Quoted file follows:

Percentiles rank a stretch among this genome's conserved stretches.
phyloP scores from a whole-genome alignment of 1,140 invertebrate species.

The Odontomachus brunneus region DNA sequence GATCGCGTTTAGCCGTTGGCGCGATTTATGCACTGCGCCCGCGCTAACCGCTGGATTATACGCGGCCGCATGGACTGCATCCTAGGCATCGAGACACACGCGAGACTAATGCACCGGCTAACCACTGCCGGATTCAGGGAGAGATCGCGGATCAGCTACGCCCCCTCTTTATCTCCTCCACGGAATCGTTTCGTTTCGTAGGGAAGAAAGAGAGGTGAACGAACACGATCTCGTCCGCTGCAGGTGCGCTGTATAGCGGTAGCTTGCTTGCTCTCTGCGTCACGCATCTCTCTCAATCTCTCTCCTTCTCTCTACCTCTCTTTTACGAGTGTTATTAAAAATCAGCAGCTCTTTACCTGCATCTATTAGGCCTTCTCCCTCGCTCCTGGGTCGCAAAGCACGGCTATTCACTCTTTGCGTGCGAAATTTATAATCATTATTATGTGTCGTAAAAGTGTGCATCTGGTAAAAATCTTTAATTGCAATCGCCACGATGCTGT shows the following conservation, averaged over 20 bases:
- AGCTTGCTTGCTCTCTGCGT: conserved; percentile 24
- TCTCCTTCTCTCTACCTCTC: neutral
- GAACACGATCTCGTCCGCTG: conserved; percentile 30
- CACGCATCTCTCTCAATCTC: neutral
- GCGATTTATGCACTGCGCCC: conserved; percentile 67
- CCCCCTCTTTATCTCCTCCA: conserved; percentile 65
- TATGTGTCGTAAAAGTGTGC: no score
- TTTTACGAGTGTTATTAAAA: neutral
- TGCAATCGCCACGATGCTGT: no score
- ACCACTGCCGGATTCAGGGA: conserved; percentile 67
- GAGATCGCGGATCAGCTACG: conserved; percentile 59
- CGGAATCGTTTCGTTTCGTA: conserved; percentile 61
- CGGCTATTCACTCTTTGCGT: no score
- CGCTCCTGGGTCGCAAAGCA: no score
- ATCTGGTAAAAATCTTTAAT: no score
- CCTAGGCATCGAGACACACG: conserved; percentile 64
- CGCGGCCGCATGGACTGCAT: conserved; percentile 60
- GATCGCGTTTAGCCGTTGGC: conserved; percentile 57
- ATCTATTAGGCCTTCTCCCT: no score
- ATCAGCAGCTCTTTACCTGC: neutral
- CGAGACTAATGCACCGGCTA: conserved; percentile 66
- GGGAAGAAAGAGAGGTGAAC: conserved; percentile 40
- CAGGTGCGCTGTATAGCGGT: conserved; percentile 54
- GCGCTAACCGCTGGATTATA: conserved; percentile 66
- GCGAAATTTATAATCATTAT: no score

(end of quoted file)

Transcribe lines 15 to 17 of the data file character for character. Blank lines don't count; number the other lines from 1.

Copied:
- CGGAATCGTTTCGTTTCGTA: conserved; percentile 61
- CGGCTATTCACTCTTTGCGT: no score
- CGCTCCTGGGTCGCAAAGCA: no score